Breast cancer could be triggered by just one glass of wine a DAY
International team found light drinking could increase risk of mouth, throat and breast cancerBut reviewers said study had many limitations and didn't mention the positive effect on heart health
14:27 GMT, 19 September 2012
Light drinking: Previous studies have found it benefits the heart but the latest research found a link with breast cancer
Just one glass of wine a day could trigger breast cancer and other tumours, scientists suggest.
An international team compared the effects between those who consumed up to one typical drink of alcohol a day with ‘non-drinkers’ in terms of relative risks for a number of types of cancer.
The researchers concluded there were detectable increases in cancer cases involving the mouth, throat, gullet and breast.
The team, from the University of Milan and other
centres in the U.S, Canada, Iran, France and Sweden, estimated that in just one year, light drinking caused 24,000 deaths from oesophageal cancer, 5,000 from oral and 5,000 from breast cancer worldwide.
The latest research pooled data from a number of previous studies, involving more than 150,000 people. The study was published in the Annals of Oncology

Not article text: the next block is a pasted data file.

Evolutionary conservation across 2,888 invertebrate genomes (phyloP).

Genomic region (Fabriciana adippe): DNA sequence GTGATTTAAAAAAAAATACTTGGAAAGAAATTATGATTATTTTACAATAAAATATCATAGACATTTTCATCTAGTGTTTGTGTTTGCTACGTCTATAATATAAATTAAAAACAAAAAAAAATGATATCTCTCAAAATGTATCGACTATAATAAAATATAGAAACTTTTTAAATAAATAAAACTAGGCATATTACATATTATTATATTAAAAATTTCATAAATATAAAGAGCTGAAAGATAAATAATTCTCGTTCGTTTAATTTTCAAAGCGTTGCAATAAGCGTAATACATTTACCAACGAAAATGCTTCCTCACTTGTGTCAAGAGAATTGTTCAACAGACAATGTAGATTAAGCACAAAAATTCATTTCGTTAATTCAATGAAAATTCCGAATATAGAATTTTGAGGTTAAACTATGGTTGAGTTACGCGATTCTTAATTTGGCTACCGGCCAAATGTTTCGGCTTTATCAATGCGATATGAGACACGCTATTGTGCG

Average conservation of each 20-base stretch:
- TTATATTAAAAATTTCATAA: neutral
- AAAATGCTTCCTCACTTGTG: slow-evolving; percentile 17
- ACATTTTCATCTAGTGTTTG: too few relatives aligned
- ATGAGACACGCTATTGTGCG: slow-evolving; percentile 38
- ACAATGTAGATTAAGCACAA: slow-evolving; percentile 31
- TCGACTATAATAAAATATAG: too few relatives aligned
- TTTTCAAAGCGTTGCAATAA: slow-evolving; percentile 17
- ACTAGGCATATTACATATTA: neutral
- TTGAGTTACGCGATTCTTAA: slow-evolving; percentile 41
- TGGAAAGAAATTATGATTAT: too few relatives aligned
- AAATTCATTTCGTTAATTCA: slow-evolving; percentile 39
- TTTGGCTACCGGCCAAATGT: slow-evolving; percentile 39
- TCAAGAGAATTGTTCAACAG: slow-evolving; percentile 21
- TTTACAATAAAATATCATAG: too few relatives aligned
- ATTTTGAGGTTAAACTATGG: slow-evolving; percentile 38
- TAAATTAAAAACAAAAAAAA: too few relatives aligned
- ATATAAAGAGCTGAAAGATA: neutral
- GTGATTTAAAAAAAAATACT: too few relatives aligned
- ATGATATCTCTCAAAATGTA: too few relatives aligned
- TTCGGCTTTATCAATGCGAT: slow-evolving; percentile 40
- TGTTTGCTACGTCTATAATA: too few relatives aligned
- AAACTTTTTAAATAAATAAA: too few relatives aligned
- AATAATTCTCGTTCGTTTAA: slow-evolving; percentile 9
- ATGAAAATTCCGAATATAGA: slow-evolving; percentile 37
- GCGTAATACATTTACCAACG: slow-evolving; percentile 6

It was carried out because most observational studies have shown that alcohol intake, especially heavy drinking, increases a number of cancers in the upper-digestive tract. Even moderate drinking is associated with a slight increase in the risk of breast cancer.
But the International Scientific Forum on Alcohol Research who reviewed the findings said they were concerned about a number of aspects of the study.
These included the fact the investigators included both ex-drinkers and never drinkers in their reference group and that they had no data on the duration of alcohol consumption at different levels.
The researchers also did not adjust their estimates for other lifestyle habits, including smoking. All of these factors tend to weaken the implications of their results, they said.
The reviewers were also concerned despite the acknowledged limitations of their data the authors presented conclusions that didn't comment on the overall health effects of light drinking.
They present only the effects on cancer but do not comment on the overall or net health effects of light drinking – such as a marked reduction in the risk of much more common diseases, especially cardiovascular diseases, and a longer lifespan.
The Forum considered while their analyses may be helpful in understanding associations between alcohol and cancer, the many limitations indicate it can provide only incomplete information on light alcohol consumption to be used as a basis for making recommendations to the public.
Forum member Dr Erik Skovenborg, of the Scandinavian Medical Alcohol Board in Aarhus, Denmark, said: 'The many caveats are not reflected in the unambiguous conclusion of the authors, and you may be sure that in the near future some public health authorities are going to make full use of the conclusions in their warning campaigns against even light alcohol consumption – without mentioning any caveats.'